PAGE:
• Unsweetened nut butter and nuts (walnuts, almonds, cashews, pistachios, Macadamia nuts, etc.)
  • Extra Virgin Olive oil, almond oil, sesame oil, walnut oil, avocado oil)
  • Virgin coconut oil
  • Seeds (pumpkin seeds, sesame seeds, flax seeds, sunflower seeds, chia seeds, etc.)
  • Avocado

Healthy Carbohydrates:

  • Starches (sweet potatoes, yams, squashes, celery root, celeriac, parsley, etc.)
  • Brown / wild/ red / Jasmine rice
  • Quinoa
  • Fresh or frozen fruit
  • Whole gluten free flour (coconut flour, almond flour, buckwheat flour, oat flour, etc.)
  • Plant based protein: Pea and brown rice powder, lentils, beans

Humanely raised animal protein:

  • Grass fed meat
  • Pastured raised free range eggs
  • Antibiotic and hormone free poultry
  • Wild-caught fish and seafood

Pantry Items such as:

  • Dijon mustard
  • Homemade ketchup or tomato sauce
  • Vinegar (balsamic, apple cider, red wine, white wine, and rice wine vinegar)
  • Homemade sauces and dressings
  • Herbs and spices
  • Raw pure honey (local if possible)
  • Pure maple syrup
  • Homemade sauces and dressings
  • Herbs and spices
  • All natural sweeteners: Stevia extract, Xylitol/Erythritol

Beverages including:

  • Filtered water; spring water is ideal
  • Organic coffee
  • Unsweetened (organic) teas
  • Freshly vegetable juices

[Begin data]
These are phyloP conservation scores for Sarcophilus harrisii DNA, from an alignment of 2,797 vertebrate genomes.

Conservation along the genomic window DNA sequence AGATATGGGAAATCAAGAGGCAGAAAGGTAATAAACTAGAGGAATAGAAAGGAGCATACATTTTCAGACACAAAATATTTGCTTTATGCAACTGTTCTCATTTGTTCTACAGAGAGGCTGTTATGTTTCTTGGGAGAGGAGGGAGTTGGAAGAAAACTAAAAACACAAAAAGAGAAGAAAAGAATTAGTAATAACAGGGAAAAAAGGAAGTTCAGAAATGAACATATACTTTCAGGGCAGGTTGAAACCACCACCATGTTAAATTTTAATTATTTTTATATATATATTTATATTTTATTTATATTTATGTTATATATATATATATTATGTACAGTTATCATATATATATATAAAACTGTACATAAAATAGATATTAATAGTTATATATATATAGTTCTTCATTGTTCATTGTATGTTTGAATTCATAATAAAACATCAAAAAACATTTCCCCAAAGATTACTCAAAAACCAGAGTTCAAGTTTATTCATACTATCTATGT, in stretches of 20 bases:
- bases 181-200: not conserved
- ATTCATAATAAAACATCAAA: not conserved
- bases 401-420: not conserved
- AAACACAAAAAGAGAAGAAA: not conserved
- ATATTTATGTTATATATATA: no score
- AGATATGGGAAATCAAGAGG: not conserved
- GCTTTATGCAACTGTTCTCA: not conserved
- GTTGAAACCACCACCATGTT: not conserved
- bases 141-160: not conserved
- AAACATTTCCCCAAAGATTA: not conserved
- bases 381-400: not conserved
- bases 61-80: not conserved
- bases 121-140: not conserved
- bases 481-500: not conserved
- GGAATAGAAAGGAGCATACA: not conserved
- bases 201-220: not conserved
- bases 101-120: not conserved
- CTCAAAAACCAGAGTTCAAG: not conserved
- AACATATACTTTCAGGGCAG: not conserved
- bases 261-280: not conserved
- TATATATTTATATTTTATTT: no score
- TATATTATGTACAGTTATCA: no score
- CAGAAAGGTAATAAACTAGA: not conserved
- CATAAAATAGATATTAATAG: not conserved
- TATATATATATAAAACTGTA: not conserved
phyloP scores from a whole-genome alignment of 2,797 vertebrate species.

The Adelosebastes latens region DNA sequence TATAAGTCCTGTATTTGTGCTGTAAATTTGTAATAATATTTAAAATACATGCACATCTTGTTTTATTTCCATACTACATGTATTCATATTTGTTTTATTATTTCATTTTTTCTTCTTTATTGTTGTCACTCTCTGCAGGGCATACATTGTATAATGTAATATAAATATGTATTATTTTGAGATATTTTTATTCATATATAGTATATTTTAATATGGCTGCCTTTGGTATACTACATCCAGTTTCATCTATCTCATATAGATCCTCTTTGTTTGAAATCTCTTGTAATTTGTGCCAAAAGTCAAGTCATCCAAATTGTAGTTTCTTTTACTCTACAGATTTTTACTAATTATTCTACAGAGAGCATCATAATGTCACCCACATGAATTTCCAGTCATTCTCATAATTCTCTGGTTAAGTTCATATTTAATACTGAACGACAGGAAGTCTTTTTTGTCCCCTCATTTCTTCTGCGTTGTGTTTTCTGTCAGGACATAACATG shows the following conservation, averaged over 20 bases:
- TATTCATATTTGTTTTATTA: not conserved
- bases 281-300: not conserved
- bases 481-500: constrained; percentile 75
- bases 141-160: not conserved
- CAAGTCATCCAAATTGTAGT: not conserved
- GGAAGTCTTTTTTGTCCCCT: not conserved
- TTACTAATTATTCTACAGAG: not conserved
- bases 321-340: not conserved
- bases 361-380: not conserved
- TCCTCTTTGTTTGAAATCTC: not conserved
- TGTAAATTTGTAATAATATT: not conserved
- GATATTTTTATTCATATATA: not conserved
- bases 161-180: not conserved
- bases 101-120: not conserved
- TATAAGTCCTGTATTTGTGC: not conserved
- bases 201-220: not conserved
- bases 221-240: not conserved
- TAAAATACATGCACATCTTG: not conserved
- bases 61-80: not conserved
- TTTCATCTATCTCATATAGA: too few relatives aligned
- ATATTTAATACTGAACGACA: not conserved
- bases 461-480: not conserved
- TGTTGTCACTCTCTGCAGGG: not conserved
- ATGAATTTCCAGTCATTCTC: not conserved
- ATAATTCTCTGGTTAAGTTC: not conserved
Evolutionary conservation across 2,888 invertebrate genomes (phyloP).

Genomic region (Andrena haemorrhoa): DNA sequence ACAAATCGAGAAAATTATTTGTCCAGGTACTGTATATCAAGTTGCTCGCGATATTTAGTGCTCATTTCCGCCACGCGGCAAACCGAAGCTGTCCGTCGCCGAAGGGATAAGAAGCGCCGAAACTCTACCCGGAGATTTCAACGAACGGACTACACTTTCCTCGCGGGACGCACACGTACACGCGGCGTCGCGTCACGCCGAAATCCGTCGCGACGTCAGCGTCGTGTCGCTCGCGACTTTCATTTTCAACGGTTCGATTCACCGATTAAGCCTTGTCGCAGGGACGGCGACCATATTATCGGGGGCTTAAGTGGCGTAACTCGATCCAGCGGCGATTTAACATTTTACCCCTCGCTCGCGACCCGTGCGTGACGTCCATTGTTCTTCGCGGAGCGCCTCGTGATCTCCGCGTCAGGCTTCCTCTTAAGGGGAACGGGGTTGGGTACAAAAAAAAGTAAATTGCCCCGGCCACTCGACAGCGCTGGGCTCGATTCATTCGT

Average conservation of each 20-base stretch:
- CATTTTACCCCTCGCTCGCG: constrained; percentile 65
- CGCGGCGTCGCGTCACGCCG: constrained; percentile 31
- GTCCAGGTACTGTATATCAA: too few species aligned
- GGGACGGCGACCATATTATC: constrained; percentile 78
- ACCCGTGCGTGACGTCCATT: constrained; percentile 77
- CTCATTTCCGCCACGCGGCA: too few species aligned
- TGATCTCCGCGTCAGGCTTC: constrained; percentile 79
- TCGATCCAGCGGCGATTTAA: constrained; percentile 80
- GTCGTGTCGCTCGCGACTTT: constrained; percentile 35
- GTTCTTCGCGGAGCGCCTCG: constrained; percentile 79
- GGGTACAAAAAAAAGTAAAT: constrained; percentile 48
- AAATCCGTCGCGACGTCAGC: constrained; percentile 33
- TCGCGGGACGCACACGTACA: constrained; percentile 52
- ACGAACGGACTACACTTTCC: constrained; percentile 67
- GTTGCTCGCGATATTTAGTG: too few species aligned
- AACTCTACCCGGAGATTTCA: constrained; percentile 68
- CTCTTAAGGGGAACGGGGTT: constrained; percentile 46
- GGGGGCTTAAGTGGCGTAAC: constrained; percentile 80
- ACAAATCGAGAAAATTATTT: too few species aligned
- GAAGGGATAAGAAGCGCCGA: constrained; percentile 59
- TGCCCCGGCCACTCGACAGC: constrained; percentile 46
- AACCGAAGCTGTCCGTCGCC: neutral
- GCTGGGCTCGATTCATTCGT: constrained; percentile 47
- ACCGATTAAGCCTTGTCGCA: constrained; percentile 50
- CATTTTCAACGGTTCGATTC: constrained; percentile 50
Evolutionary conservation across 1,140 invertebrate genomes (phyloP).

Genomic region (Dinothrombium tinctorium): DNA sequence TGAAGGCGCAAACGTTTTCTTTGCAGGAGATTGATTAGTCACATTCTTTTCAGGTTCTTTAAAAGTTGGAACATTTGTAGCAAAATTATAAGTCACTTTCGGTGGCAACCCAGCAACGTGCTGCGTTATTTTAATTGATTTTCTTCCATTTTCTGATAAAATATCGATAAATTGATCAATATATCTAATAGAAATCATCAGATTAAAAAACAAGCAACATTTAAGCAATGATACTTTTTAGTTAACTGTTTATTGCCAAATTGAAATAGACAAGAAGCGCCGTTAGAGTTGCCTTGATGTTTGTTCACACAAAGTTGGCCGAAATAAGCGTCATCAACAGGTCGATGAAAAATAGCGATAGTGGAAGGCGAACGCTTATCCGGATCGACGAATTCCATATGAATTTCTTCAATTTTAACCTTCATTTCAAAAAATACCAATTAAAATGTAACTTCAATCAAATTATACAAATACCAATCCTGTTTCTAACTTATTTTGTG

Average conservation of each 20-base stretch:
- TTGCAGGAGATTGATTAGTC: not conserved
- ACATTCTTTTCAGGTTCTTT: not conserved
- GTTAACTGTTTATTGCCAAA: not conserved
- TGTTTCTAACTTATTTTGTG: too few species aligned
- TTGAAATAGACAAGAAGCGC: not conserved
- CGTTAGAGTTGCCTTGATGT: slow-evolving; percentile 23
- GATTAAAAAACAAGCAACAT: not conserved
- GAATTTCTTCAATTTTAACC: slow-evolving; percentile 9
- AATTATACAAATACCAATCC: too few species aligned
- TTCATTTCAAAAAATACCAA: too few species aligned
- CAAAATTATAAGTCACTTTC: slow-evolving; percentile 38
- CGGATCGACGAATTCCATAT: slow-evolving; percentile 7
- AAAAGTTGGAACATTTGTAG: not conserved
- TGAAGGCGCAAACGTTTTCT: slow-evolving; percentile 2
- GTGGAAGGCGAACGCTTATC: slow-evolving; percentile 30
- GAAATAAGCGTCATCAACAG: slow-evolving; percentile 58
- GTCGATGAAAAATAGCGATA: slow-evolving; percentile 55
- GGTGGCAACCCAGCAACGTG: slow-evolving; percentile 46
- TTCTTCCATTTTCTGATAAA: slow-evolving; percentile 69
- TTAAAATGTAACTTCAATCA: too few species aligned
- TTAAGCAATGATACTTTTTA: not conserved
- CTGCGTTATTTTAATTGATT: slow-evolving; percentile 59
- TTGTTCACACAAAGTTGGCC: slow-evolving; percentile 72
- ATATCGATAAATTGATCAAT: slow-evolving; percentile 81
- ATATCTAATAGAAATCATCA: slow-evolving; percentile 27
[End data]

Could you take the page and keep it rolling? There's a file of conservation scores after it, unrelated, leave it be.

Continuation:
• Green smoothies

Creating a New Lifestyle

Switching from wanting sugar, processed foods and synthetic flavors to real food will take time. Remember that we want this to be a long term lifestyle change, not a fad diet or short term fix. Consistency, not perfection, is the goal. There will be that occasional time when you have a treat; however, it is critical to lay the foundation down of healthy eating now to create change and then maintain it.

The more you cut back on processed foods and incorporating clean ones, the better you will feel. With the changes it will be easier to continue making positive steps in the direction of better health. The small changes DO add up!

Clean Eating Tips

Add spices and herbs to enhance their flavor.

Swap soda or fruit juices for fruit-infused water, and unsweetened ice tea.

Replace cow’s milk and yogurt with unsweetened almond or coconut milk/ yogurt.

Goat cheese & sheep’s feta are great non-dairy cheeses.

Pure vanilla extract, raw cocoa, cinnamon, organic local raw honey, xylitol and stevia are an excellent alternative to sugar.

Get a rough estimate of your daily calorie needs, and plan your meals accordingly. Calorie counting isn’t necessary, but you should still have a clear idea of how much you’re eating. If you go overboard, you’ll feel heavy and bloated, gain weight, and feel low on energy.

Watch your portions. Beware that certain foods, such as nuts and seeds, are quite high in calories. Eat mindfully and stick to small servings.  Whole foods work to restore your hormone levels and improve thyroid function, leading to improved weight loss.

Week 2 Homework:

Download and start using the Lifestyle & Nutrition Journal.

Plan out your Grocery List using the Clean Eating guidelines & List. Pick the time/date you will shop.

Pick 1 clean-eating option from each category to incorporate into your daily diet.